BCE Inc. BCE-T reported a 13.8-per-cent drop in its fourth-quarter profit, as higher interest expenses and a decline in the market value of its French-language TV properties weighed on results.
The company said adjusted earnings per share are expected to fall between 3 per cent and 7 per cent in 2023 in light of lower tax adjustments, higher depreciation and amortization expense and higher interest costs.
The Montreal-based telecom posted $567-million in profit for the three-month period ended Dec. 31, down from $658-million the previous year. Total operating revenue was $6.44-billion, a 3.7-per-cent increase compared with last year.
During a conference call to discuss the results, president and chief executive officer Mirko Bibic said the company had faced aggressive Black Friday deal offers from rivals as consumers returned to more in-person shopping.
“For the first time since 2019, more retail foot traffic and shopping activity was unrestricted and back to prepandemic levels of competition,” he said.
Meanwhile, economic pressures are hurting demand for television and radio ads across the sector. However, Mr. Bibic said BCE’s media division performed “better than expected, buoyed by FIFA World Cup viewership and ads, and the company’s streaming platform, Crave, where the subscriber base grew by a quarter over 2022.
BCE stock was down about 2.9 per cent and closed at $61.39 on the Toronto Stock Exchange Thursday.
Mr. Bibic said the company’s fibre-optic and 5G expansion has opened new opportunities for bundled offers and upgraded cell plans. Wireless revenue was up 7.7 per cent in the quarter, and the company added 122,621 net mobile phone customers, up 11.8 per cent from last year.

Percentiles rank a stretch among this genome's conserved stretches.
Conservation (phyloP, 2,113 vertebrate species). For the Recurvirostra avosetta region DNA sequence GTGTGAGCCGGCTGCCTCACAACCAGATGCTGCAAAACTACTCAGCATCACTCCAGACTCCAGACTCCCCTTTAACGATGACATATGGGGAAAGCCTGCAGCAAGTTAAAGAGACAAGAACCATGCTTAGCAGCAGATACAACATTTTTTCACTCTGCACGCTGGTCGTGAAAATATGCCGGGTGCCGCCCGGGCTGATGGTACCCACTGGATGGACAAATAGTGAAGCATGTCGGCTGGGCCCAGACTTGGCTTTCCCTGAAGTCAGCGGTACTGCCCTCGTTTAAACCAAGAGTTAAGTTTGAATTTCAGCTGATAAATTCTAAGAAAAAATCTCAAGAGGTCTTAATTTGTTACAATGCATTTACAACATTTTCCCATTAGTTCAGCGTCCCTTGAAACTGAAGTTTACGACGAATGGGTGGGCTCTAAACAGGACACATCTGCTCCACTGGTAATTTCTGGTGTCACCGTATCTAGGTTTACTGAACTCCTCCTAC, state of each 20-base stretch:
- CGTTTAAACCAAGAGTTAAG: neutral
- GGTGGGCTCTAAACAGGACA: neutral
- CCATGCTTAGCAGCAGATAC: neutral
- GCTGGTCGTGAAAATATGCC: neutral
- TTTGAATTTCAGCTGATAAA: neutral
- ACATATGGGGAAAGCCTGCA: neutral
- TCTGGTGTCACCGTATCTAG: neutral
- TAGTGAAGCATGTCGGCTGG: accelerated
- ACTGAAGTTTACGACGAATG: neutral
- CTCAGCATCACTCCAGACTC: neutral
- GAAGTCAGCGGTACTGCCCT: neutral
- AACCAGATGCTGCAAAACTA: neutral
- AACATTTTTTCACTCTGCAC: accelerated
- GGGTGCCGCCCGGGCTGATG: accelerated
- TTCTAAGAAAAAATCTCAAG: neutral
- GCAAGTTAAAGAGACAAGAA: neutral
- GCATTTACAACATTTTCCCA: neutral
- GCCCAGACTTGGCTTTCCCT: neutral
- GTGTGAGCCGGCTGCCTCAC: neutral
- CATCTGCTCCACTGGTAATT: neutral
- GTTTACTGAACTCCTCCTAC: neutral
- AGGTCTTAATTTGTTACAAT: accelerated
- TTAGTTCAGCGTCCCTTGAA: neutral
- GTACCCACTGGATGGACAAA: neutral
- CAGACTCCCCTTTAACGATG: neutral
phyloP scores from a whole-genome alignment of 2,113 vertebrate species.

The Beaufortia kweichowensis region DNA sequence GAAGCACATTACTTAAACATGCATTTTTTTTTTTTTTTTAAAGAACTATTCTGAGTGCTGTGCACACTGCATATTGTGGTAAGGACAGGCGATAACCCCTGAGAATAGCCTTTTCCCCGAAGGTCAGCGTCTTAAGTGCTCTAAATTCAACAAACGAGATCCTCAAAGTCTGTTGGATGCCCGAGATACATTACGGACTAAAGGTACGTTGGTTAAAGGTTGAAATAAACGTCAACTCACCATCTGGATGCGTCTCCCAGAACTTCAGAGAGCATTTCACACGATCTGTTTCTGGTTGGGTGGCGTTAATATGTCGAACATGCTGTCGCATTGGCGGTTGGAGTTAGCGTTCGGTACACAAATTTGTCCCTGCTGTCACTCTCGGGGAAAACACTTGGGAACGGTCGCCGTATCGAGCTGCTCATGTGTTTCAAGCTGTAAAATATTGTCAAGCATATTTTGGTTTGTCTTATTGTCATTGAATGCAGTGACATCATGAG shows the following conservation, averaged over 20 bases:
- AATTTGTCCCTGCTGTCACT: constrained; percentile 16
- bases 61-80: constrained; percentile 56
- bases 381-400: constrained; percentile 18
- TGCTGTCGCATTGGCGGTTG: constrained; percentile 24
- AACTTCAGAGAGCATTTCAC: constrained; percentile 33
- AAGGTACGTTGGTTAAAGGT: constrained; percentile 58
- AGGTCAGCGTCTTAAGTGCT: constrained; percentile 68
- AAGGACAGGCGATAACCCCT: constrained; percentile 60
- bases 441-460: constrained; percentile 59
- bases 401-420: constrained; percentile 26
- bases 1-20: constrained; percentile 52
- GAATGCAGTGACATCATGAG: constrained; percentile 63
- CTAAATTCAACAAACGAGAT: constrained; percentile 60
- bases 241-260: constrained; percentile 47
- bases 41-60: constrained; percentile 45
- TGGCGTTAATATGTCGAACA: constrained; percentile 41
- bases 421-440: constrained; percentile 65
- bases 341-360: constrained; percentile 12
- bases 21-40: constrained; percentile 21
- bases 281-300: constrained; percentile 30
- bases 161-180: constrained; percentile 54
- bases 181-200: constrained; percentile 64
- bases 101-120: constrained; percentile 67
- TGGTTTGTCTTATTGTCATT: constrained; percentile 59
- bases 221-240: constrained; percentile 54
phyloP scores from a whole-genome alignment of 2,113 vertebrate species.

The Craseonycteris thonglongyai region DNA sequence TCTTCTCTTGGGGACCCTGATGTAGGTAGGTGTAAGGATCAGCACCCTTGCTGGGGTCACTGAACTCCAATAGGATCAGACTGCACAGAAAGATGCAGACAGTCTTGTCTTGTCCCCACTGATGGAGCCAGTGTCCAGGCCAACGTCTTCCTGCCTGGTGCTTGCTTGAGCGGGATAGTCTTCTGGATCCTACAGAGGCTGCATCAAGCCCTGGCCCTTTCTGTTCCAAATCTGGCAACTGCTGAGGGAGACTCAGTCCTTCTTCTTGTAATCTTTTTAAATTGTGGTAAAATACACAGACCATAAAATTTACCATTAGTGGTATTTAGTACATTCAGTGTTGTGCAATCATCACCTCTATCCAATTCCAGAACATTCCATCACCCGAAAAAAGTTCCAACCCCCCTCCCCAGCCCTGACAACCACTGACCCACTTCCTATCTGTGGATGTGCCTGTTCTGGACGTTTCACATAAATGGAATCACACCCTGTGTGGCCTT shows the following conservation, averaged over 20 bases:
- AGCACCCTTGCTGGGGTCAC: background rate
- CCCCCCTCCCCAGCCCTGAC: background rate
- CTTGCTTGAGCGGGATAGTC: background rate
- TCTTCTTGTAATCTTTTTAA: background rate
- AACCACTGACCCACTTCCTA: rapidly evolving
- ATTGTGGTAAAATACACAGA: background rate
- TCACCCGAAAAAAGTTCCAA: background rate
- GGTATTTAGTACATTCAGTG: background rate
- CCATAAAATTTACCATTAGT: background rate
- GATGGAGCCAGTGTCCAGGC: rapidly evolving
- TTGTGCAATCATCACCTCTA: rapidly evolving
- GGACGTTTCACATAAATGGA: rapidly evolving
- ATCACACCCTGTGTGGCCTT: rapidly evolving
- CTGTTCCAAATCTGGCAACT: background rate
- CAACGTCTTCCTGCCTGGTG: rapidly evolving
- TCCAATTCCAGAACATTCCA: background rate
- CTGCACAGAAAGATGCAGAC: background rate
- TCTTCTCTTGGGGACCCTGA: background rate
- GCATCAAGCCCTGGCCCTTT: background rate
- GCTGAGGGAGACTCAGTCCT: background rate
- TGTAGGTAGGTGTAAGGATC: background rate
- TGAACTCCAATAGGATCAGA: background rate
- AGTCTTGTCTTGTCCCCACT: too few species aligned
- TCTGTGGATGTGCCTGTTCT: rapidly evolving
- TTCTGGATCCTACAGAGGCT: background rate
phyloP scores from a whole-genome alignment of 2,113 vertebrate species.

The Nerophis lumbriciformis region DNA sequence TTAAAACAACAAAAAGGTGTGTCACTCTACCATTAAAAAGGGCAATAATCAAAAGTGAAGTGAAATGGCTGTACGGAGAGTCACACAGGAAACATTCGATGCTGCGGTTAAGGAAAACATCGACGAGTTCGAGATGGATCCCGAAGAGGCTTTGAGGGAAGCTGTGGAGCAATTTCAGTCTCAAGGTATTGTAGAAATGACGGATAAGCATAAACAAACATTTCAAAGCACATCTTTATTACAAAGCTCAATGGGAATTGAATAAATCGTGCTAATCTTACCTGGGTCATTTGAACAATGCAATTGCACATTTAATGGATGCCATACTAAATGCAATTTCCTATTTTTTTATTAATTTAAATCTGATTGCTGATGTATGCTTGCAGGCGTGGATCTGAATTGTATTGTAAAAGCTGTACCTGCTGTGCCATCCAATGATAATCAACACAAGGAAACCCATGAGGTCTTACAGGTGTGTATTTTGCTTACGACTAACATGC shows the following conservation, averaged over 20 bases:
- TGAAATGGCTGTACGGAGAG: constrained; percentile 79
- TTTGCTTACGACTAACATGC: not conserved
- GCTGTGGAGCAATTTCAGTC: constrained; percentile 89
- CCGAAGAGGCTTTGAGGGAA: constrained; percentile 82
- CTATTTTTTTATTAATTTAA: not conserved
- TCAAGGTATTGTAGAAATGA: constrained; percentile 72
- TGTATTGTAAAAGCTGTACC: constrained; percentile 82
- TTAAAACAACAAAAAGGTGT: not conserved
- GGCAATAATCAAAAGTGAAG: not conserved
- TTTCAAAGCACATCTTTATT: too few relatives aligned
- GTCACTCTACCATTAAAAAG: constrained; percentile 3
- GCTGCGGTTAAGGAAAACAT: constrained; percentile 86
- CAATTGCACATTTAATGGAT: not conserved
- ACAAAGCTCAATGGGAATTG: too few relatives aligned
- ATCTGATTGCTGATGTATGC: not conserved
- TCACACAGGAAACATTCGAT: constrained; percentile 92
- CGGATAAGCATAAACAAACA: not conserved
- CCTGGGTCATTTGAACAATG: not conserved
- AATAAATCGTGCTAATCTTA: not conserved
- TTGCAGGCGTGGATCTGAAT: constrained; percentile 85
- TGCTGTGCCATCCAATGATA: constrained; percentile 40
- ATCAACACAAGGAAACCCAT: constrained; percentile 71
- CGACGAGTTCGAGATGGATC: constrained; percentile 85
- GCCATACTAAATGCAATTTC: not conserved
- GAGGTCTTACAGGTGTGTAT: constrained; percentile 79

In 2022, Bell acquired two independent internet providers, EBOX and Distributel, providing further access to “value-conscious residential and small-and-medium business customers,” Mr. Bibic said.
Increased immigration and travel helped profits, with revenue from roaming up from last year as Canadians continue their return to international travel.
But the company said it’s mindful of recessionary headwinds it could face in 2023, as well as higher borrowing rates and costs to service its debt, along with higher depreciation and amortization expenses related to its continued network buildout.
Chief financial officer Glen LeBlanc told analysts that in 2022 the company had faced $44-million more in costs owing to inflation, as well as $43-million in storm-recovery costs, as opposed to $5-million or $10-million in a typical year.
Mr. Bibic said BCE is preparing for the potential of increased competition from rival Rogers Communications Inc. if its proposed takeover of Shaw Communications Inc. goes ahead.
“We have the room to compete on price if anyone wants to take us there,” Mr. Bibic said.